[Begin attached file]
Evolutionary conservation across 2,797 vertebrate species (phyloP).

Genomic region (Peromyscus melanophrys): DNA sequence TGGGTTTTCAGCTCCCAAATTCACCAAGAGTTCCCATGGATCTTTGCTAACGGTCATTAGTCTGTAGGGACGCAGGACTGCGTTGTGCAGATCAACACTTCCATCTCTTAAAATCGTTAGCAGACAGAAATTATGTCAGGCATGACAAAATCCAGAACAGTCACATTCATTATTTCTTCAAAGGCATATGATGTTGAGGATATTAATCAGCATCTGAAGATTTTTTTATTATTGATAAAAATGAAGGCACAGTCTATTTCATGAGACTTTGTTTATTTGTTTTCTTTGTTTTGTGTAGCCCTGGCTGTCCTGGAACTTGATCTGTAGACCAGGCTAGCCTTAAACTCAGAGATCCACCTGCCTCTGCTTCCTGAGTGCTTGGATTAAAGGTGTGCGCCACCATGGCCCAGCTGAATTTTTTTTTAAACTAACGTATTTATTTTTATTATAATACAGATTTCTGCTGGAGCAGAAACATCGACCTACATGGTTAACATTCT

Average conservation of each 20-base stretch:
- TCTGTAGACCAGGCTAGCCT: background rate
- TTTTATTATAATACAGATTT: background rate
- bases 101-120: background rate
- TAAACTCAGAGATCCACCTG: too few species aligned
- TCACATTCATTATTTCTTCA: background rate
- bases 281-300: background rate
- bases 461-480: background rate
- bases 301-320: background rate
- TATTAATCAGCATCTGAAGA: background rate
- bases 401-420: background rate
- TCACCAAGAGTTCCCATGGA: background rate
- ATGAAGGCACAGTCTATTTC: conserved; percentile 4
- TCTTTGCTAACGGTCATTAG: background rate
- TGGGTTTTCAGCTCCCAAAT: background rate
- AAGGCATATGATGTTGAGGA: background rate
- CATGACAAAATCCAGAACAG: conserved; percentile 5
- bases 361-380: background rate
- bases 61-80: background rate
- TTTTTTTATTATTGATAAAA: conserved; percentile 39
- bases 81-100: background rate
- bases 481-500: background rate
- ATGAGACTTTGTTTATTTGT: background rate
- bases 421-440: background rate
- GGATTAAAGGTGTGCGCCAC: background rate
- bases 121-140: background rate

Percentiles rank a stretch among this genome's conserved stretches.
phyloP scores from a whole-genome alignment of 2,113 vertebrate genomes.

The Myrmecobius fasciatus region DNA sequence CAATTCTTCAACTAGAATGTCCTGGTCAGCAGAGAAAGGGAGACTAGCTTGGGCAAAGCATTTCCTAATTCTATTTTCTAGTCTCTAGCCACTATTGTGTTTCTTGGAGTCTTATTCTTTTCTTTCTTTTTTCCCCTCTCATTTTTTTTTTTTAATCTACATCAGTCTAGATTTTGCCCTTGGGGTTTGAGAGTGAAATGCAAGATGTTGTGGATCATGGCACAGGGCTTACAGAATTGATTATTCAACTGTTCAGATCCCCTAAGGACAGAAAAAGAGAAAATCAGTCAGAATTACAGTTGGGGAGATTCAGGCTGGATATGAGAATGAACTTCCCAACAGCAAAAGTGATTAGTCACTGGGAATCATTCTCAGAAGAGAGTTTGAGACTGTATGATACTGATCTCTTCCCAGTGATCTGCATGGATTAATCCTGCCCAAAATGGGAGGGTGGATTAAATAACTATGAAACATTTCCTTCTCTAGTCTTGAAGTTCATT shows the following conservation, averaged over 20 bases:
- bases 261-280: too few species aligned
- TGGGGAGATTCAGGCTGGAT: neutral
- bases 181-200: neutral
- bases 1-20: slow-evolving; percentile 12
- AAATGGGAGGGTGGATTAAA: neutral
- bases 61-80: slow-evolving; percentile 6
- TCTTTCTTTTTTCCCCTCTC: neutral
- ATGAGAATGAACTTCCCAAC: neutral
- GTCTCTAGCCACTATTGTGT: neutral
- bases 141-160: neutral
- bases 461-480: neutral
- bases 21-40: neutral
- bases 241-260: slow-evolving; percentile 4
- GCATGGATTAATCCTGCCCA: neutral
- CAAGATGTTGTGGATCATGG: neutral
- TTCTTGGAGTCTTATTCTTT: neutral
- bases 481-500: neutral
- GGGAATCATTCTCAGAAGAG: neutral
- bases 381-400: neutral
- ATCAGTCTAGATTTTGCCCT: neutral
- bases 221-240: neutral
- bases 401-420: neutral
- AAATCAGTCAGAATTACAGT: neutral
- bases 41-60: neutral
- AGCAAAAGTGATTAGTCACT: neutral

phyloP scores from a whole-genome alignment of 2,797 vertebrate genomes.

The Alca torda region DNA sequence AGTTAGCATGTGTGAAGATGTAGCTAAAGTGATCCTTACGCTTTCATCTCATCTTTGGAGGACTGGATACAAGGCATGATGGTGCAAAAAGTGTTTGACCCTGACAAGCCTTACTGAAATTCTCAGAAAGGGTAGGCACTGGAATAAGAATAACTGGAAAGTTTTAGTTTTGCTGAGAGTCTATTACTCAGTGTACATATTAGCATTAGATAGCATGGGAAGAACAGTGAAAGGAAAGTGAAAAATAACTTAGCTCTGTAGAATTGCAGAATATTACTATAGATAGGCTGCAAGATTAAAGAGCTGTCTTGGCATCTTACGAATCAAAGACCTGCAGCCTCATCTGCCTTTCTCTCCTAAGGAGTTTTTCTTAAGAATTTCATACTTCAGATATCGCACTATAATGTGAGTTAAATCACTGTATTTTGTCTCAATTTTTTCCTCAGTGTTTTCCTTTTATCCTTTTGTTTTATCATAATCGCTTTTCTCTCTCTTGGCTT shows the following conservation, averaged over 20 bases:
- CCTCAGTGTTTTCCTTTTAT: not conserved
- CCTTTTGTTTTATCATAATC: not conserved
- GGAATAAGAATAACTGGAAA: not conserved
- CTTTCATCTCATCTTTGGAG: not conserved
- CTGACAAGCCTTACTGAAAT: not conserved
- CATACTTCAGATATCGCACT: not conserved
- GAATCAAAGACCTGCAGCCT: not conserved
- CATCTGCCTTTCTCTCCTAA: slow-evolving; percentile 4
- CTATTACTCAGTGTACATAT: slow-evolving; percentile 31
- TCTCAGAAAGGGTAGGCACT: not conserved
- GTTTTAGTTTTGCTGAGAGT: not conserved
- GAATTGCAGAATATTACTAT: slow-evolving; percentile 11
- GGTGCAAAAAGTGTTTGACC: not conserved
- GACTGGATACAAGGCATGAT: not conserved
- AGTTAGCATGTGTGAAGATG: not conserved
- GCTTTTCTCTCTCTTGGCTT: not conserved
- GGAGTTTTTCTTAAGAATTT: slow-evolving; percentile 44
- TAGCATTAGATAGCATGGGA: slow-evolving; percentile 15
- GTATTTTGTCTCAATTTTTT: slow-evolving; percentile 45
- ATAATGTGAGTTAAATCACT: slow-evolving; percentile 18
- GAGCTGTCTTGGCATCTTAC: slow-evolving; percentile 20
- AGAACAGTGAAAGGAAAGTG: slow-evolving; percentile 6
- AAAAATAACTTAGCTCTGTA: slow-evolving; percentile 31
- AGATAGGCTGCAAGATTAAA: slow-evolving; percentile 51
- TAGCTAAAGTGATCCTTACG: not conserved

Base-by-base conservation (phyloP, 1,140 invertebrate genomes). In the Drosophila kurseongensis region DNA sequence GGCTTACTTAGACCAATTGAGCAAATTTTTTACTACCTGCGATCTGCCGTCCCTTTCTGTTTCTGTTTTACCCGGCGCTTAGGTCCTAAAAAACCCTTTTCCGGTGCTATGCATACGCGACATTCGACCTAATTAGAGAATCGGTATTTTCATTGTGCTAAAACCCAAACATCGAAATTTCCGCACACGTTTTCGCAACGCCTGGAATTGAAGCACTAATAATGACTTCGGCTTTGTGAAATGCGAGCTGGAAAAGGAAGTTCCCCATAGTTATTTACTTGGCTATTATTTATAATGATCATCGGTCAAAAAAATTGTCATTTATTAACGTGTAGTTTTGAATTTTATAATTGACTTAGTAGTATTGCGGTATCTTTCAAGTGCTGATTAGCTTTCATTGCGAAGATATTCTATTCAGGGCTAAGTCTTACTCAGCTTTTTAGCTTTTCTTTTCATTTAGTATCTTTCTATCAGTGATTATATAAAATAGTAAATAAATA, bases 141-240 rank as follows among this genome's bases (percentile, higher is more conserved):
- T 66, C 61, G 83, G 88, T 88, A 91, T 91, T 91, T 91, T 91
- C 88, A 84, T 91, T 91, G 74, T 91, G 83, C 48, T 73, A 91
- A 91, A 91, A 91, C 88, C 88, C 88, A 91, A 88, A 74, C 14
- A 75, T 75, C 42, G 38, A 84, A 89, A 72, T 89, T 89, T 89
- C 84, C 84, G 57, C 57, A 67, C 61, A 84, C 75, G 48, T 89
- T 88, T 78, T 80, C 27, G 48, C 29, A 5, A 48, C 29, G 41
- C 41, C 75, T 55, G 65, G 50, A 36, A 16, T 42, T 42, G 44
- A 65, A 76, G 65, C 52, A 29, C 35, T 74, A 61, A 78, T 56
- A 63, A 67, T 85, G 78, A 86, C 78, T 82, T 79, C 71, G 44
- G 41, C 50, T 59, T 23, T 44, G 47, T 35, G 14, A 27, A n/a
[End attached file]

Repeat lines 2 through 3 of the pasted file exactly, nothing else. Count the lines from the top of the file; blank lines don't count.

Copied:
Genomic region (Peromyscus melanophrys): DNA sequence TGGGTTTTCAGCTCCCAAATTCACCAAGAGTTCCCATGGATCTTTGCTAACGGTCATTAGTCTGTAGGGACGCAGGACTGCGTTGTGCAGATCAACACTTCCATCTCTTAAAATCGTTAGCAGACAGAAATTATGTCAGGCATGACAAAATCCAGAACAGTCACATTCATTATTTCTTCAAAGGCATATGATGTTGAGGATATTAATCAGCATCTGAAGATTTTTTTATTATTGATAAAAATGAAGGCACAGTCTATTTCATGAGACTTTGTTTATTTGTTTTCTTTGTTTTGTGTAGCCCTGGCTGTCCTGGAACTTGATCTGTAGACCAGGCTAGCCTTAAACTCAGAGATCCACCTGCCTCTGCTTCCTGAGTGCTTGGATTAAAGGTGTGCGCCACCATGGCCCAGCTGAATTTTTTTTTAAACTAACGTATTTATTTTTATTATAATACAGATTTCTGCTGGAGCAGAAACATCGACCTACATGGTTAACATTCT

Average conservation of each 20-base stretch: